Always the ellipses, as if more could be said, or as if it simply did not need to be said but, rather, inferred. The book is marked with almost literally pregnant pauses.

“This window I imagine/to be the dangerous hole/life opens/From this first moment/it cannot be true/Today/this very moment/through which life passes/unprotected/by its beginning/today/I touch.”

If I were so minded, I could quote here most of the book’s text in a single paragraph (the words immediately above comprise 13 pages, for instance.) But that would be a foolish and empty gesture. For as T.S Eliot writes in Four Quartets, “We had the experience but missed the meaning, and approach to the meaning restores the experience.” In this case, that means read the physical book, which is intended as a sensory occasion and not as a conveyance of information in the form of text.

It is worth remembering that religious and heroic poetry, in its oral beginnings, was theater. The quickly manufactured “readings” of today often fall short of that total experience, whether they are of the “dry” variety or the histrionic spoken word type. The omnipresence of popular music with catchy lyrics, electrified and onstage, has poached poetry’s original province. We will never recover it in its original form. Thus the declension (or mutation) of our genre. By that token, Wave Books is doing a public service by producing aesthetically exciting volumes showcasing poetic works in the aforementioned marriage of sublime and graphic convenience.

Such an approach, perhaps not necessary for every book, in this case reinforces the literal and metaphorical viscerality of Cantilevered.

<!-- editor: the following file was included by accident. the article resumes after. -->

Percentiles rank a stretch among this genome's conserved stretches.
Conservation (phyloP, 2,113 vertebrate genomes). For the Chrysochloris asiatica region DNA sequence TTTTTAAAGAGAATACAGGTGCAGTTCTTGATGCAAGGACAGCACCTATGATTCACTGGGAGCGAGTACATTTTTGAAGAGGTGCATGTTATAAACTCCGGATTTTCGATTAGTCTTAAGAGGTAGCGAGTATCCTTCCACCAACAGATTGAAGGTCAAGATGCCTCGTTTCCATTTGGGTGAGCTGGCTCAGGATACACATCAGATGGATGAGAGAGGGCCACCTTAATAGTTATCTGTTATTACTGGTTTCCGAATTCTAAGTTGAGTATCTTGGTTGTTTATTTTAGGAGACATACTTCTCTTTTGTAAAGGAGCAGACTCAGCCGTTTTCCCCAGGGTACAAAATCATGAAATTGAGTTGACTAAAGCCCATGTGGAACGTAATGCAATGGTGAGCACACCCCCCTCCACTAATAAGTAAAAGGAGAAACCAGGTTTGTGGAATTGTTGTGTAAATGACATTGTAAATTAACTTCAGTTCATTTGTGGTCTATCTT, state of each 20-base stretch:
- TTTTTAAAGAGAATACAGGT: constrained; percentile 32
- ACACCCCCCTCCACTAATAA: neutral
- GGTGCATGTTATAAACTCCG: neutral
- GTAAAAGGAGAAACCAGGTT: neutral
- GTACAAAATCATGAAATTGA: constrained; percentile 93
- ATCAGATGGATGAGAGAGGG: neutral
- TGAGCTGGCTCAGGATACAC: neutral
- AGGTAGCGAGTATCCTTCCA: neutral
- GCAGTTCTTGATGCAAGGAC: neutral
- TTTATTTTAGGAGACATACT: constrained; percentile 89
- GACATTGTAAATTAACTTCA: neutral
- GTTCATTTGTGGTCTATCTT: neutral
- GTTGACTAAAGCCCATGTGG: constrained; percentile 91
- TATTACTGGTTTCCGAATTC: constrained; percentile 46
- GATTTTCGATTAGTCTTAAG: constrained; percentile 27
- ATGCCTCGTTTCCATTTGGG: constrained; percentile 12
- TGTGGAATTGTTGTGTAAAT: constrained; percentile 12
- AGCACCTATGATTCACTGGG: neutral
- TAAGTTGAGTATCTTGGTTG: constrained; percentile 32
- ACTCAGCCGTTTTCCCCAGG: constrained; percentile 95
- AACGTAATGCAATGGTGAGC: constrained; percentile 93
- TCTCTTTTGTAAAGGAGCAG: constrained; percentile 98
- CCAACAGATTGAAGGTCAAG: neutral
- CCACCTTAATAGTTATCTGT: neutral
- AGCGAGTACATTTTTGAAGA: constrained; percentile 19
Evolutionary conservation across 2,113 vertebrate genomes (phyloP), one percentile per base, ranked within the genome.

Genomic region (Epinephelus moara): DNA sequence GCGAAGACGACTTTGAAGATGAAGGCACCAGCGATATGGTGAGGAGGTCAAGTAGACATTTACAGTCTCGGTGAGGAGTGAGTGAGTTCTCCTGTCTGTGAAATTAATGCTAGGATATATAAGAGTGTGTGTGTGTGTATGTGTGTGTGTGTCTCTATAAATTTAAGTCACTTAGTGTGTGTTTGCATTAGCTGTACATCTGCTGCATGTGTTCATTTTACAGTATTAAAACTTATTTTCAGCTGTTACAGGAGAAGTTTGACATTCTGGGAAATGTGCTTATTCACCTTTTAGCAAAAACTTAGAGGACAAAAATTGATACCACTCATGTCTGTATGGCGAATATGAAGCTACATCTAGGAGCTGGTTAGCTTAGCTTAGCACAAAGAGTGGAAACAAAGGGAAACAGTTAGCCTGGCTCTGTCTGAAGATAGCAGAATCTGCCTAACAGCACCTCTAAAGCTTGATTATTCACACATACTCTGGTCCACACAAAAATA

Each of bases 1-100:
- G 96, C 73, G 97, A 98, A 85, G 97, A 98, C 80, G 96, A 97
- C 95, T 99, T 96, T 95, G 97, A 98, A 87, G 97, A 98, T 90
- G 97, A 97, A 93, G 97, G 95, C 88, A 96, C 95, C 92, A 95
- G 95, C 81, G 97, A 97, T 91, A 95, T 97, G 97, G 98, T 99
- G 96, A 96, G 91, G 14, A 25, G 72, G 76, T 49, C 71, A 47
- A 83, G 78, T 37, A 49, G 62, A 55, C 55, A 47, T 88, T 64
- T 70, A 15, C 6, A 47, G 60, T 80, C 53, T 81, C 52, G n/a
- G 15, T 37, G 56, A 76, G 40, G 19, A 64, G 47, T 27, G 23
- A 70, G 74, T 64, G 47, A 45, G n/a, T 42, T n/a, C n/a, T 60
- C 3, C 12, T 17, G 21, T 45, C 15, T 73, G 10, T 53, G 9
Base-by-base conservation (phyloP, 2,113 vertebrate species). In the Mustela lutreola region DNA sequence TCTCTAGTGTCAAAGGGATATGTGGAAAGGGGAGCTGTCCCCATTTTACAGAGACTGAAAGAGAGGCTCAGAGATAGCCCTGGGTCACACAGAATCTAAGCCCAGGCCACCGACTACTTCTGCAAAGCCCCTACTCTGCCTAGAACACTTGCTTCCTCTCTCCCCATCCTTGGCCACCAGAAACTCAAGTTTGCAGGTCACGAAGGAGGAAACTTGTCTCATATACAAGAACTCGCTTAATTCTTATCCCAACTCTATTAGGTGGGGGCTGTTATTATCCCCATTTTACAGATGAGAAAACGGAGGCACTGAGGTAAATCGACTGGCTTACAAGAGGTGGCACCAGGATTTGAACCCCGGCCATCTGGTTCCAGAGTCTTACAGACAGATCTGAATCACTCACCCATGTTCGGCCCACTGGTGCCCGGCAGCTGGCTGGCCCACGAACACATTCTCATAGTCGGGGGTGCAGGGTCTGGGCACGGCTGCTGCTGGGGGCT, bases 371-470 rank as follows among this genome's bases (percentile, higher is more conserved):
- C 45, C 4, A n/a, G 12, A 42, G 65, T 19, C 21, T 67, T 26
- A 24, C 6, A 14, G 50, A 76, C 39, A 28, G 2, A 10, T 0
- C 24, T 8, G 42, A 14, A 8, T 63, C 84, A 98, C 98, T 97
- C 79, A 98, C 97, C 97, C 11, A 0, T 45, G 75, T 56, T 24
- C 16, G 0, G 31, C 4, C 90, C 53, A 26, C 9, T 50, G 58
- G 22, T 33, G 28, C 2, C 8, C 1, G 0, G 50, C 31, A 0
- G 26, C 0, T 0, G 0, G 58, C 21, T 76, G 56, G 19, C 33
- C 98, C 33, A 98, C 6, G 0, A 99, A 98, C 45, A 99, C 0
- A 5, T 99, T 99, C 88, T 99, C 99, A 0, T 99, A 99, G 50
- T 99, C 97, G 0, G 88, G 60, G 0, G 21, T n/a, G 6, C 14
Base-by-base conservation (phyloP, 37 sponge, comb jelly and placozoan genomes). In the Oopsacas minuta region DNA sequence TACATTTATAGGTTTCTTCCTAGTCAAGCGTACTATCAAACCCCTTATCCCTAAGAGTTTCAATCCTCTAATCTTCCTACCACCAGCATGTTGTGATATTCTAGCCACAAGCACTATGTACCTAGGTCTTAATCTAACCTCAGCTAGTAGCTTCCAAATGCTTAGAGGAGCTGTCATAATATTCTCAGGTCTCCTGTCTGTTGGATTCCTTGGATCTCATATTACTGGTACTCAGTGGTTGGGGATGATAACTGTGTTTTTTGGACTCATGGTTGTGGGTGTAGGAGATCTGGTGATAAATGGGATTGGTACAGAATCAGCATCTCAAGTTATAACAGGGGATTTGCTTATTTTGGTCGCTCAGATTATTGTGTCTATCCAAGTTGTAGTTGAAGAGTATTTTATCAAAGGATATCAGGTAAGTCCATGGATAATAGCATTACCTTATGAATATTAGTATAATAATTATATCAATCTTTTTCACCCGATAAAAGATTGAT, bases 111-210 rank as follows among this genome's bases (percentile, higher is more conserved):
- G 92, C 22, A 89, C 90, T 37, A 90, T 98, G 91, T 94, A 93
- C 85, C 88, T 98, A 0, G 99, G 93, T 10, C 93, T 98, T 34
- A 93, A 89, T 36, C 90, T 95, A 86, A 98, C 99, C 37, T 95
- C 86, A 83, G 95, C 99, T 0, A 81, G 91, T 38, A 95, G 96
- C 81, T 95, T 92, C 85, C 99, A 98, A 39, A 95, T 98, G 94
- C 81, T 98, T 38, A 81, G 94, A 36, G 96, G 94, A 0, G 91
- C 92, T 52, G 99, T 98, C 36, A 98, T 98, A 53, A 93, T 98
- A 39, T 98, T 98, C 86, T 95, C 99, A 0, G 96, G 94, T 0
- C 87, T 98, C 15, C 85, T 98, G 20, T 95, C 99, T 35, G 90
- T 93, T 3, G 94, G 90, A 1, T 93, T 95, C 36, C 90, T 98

“the island swam toward me and peeled off its dolphin skin, this legendary business of cracking eggs with a laugh that pinches the anus, the cloaca, the miniature coffins, at the point where reality is, except for that rivulet of saliva reflecting the Milky Way, and there, in the dishpan, catch a glimpse of you.”

Thus ends the longest section of the book (which I prefer to describe as endless), much in the manner of the Molly Bloom section of Ulysses. You’ve got to have your game on to sell anus, cloaca, coffins, saliva, and The Milky Way all in the same short paragraph-line. And Xu does sell it. It is possible, as I said earlier about cantilevered, that we need to put cloaca into more vigorous circulation in modern poetry. If we dare. Let one not neglect the fact that Xu co-translated Yao Lang’s Pee Poems. The earthy is her precinct. The corporeal is her continent. For her, “blood, sperm, tears, saliva, fungibility of the mouth,” are the path to enlightenment. You won’t get there until you’re slathered in luminous goo. We are embodied beings and, in our messiness, lies our sublimity. George Bataille: “Beauty is desired in order that it may be befouled; not for its own sake, but for the joy brought by the certainty of profaning it.”

Yet Xu ultimately offers a sweeter spirit than Bataille, for her language is more introspective, more about self-understanding as a probationary female creature of the universe. She invites you, not to a blood mass, but to contemplation of what it means to come into being.

“I close my eyes and open them

again within myself:

the great god

with many hands churning

churning

in a temple whose walls

are no longer there

and there

just now

is the totality

an infinitely delicate

delicateness: my birth”.

Johnny Payne is the arts editor at Merion West. Johnny is a poet, novelist, playwright, and essayist. He has worked extensively in Latin American Studies, especially literature under dictatorship and Quechua oral tradition. He directs the Master of Fine Arts in Creative Writing at Mount Saint Mary’s University, Los Angeles. He earned his doctorate from Stanford University.

Johnny Payne is the arts editor at Merion West. Johnny is a poet, novelist, playwright, and essayist. He has worked extensively in Latin American Studies, especially literature under dictatorship and Quechua oral tradition. He directs the Master of Fine Arts in Creative Writing at Mount Saint Mary’s University, Los Angeles. He earned his doctorate from Stanford University. Contact Johnny at johnny@merionwest.com.